Switzerland is currently grappling with the issue of adopting a universal basic income, or a guarantee of $2500 a month per citizen whether working or not. Advocates claim this will reduce inequality, crime, and produce rainbows on every street corner.
While no one is fooled as to why the audience likes this — they like it for the same reason they like Communism and Socialism, which is that free stuff provided by the collective means they’re less accountable to anything but their own whims — the interesting question is why economists like it. In short, we have too many people working, and we need to find some way to furlough some of them.
Enlightened traditionalists will point out that tradition gave us several brilliant options for this need, the leading strain of which is to furlough women by making them full-time leaders of the home. Further, by having values outside the workplace, traditional societies created multiple roles that weren’t jobs, from religious staff to cultural and intellectual guardians.
The modern economy being what it is in the age of machines, economists reason, we have improved our productivity by tenfold at least. Why, then, do we have so many people working? And more importantly, is having so many people working clogging up the system with layers of semi-accountable peons?
It’s common sense that offices tend to be driven by the acts of a few people who may or may not have titles saying the same. As a matter of logic, the fewer people involved in making a decision, the more responsive it will be; this is the opposite of “committee logic” whereby the more people who can be included, the better, and the result is a creeping calcification and cowardice.
But let’s roll the dice and look into this future where there are fewer workers. Supposing we sent home the lowest-performing 60% of the workforce, and let the rest be more efficient, collaborative, interactive and all those good buzzwords. This would furlough a huge number of people on universal income.
In addition to swelling the rolls of the internet with more crazy people who should never have been in offices anyway, this act will force some hard decisions on who is a member of the community. It doesn’t play well with open borders. For example, if Switzerland offered UBI to every citizen of the world, the tiny Alpine country would soon have a population of five billion people looking for that handout.
If the history of welfare and socialism in the West has taught us anything, it’s that if you offer a benefit, people show up to claim it. They are not particularly concerned with whether this is logical or not. They know they’d like it and you’re handing it out, so they take it at face value and sign up for those bennies.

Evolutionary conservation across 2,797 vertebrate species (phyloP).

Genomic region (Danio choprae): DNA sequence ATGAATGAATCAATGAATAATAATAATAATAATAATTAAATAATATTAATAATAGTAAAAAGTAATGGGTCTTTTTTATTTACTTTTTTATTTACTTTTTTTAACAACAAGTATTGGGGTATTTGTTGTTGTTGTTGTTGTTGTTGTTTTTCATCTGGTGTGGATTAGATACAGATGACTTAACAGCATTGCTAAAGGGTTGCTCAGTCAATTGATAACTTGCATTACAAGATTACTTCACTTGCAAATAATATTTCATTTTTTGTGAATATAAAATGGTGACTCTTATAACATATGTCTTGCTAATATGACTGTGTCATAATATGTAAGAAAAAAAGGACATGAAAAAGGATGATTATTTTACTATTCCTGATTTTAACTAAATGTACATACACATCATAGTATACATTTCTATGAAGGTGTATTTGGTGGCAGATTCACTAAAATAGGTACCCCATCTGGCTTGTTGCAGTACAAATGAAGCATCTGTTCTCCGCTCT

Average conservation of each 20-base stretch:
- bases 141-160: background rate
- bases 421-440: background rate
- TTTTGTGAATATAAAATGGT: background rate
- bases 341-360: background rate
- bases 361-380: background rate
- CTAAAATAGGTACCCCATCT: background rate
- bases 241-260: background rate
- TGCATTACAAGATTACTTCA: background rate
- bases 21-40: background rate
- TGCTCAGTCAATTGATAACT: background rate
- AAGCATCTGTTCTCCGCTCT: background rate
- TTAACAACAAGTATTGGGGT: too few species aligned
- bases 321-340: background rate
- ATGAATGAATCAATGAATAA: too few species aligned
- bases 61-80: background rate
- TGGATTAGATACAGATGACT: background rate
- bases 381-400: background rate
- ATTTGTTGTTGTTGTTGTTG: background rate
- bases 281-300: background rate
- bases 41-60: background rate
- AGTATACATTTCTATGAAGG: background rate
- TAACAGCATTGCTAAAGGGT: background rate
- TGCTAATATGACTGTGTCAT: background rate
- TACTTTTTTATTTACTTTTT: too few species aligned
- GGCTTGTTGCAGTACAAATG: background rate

Thus the hidden conversation behind the debate over UBI is border control and thus, citizenship control. Who is in the tribe? If we’re going to hand out income, and those of us who work are going to have to pretend we’re cool with that, we should at least make sure it goes to our people.
And thus an old debate intensifies. During the nation-state era (1789-2009) it was considered a good thing to import anyone you could, because these people provided financial benefit. The hallmark of the nation-state era was monetarism, or the idea that you could control people with the flow of money. Immigration offered both workers and customers and so, the “wisdom” went, it meant your stake in the corporation of the nation-state went up.
Some painful learning years later, we know that’s not the case at all, and what immigration does is create social chaos, political division and a permanent welfare state. By separating welfare from need, UBI forces a single basic question. Instead of “Is this person suffering?” it’s “Is this person one of us?”
At that point however “one of us” is no longer a political determination since the political basis of that decision is participation in the economy. They’re not immigrants here to make money for you and buy your products; they’re members of your society that you’re supporting solely because they’re members of your society.
Because of that distinction, UBI will introduce the question of who you want around you. After all, you’re paying for it, and not out of some obligation from the past, such as guilt for colonialism or class warfare (“inequality”). There will be no inequality. There is only the question of who you sponsor, which tends to be answered with “people like me.”
Tribalism returns when we stop with the errand of pity and embark instead on the practical task of cleaning up from the great liberal democracy party of the late 20th century, and rebuilding civilization. UBI is one attempt to duck the hangover, but as with all sweeping changes, it will introduce a new debate, and one that will shake our basic assumptions about citizenship and obligation.